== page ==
Close reading I: The reader-friendly library service

Open book

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Chapter one: Starting with the reader

I think school libraries have a bit of an advantage over public libraries when it comes to being reader-centric. After all, our readers are literally in our face every day! However, when it comes to displays I think we do still fall into the same trap of making them about the books rather than the readers. I certainly jotted down a lot of display ideas while reading this chapter!

Reader development means active intervention to:

  • increase people’s confidence and enjoyment of reading
  • open up reading choices
  • offer opportunities for people to share their reading experience
  • raise the status of reading as a creative activity

This (page 14, with my emphasis) should be at the heart of what school libraries do for their readers. One thing I need to especially work on in our school is raising the status of reading. It is invisible and I battle the pervasive myth that “boys aren’t readers”. They are and they do, despite the time available for them to do so becoming increasingly squeezed by schoolwork, extra curricular commitments, paid employment, and digital distractions.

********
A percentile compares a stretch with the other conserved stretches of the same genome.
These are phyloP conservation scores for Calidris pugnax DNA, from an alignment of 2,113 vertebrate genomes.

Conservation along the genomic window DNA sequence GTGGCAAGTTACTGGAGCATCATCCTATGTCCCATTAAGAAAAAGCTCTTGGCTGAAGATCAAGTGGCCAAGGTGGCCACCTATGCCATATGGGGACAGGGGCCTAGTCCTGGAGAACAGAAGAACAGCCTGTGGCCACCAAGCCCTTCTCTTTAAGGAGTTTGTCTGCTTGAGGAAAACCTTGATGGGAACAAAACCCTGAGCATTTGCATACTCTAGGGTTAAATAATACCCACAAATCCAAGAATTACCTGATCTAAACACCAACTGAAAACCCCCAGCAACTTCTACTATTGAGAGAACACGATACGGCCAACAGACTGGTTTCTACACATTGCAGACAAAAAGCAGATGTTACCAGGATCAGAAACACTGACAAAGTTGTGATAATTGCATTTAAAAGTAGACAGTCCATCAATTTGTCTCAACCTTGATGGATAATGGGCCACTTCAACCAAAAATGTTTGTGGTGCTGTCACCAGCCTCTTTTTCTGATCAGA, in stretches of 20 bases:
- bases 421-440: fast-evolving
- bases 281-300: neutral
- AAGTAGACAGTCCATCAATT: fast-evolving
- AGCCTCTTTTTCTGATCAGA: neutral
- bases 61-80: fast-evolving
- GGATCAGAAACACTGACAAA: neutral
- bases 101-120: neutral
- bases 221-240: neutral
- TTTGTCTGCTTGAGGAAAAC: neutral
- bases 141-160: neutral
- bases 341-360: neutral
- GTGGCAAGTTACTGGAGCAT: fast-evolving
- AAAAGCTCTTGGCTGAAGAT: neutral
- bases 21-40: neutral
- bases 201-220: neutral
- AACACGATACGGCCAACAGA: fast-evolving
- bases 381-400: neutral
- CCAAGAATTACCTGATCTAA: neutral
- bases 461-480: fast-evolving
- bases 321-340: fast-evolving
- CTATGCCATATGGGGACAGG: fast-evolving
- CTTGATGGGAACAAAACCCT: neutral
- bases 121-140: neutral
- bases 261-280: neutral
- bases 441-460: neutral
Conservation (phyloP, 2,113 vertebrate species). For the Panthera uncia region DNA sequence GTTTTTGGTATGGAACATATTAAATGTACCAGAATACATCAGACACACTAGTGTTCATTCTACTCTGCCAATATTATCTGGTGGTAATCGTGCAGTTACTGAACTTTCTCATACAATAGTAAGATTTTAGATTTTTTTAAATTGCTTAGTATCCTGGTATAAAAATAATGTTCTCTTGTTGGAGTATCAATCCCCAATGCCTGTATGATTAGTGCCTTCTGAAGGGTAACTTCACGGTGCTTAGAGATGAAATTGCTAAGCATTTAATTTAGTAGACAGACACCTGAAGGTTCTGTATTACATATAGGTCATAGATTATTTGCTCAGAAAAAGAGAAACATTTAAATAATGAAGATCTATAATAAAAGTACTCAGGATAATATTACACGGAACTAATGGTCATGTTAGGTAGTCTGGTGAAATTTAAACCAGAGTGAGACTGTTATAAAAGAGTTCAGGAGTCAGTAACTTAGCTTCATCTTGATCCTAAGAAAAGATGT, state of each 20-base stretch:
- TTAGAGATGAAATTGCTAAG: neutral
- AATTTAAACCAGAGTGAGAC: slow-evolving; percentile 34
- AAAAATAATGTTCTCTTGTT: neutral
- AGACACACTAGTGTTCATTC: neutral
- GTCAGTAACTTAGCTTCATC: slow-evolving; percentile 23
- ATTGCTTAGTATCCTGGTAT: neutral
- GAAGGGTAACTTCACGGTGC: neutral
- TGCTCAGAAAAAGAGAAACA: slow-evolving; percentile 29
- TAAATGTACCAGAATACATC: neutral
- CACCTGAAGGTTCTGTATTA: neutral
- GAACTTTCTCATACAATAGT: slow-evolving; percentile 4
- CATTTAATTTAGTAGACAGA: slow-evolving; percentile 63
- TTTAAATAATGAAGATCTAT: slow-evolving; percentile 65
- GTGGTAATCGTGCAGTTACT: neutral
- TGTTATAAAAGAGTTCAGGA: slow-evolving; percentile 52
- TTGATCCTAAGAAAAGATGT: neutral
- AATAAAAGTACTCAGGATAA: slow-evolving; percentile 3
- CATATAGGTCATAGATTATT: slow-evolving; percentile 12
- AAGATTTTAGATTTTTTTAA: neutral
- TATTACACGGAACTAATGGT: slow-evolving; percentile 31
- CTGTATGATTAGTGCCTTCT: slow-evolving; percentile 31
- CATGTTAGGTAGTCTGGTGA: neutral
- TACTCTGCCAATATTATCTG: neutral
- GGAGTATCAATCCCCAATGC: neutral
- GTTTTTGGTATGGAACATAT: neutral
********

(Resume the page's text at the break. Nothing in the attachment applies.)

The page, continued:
Reader development begins from valuing and respecting individual reading preferences; each reader is expert and judge of their own reading experience.

This quote (page 15) stood out to me because of the attitude I encounter with some of the English teachers at school. I work quite hard not to put my value judgement on the books that students select (because I am a book snob – but at least I know I am so I can work on not showing that to the boys!). However, I am often dismayed at teachers that bring students into the library and list off the number of things they are not allowed to read (newspapers, magazines, non-fiction, graphic novels, picture books, easy reads…). I understand that part of the teachers’ job is to raise literacy levels, but surely one of the best ways to do that is to encourage reading for pleasure! I will definitely be tackling this issue when I put together my literacy manifesto for the principal and head of department.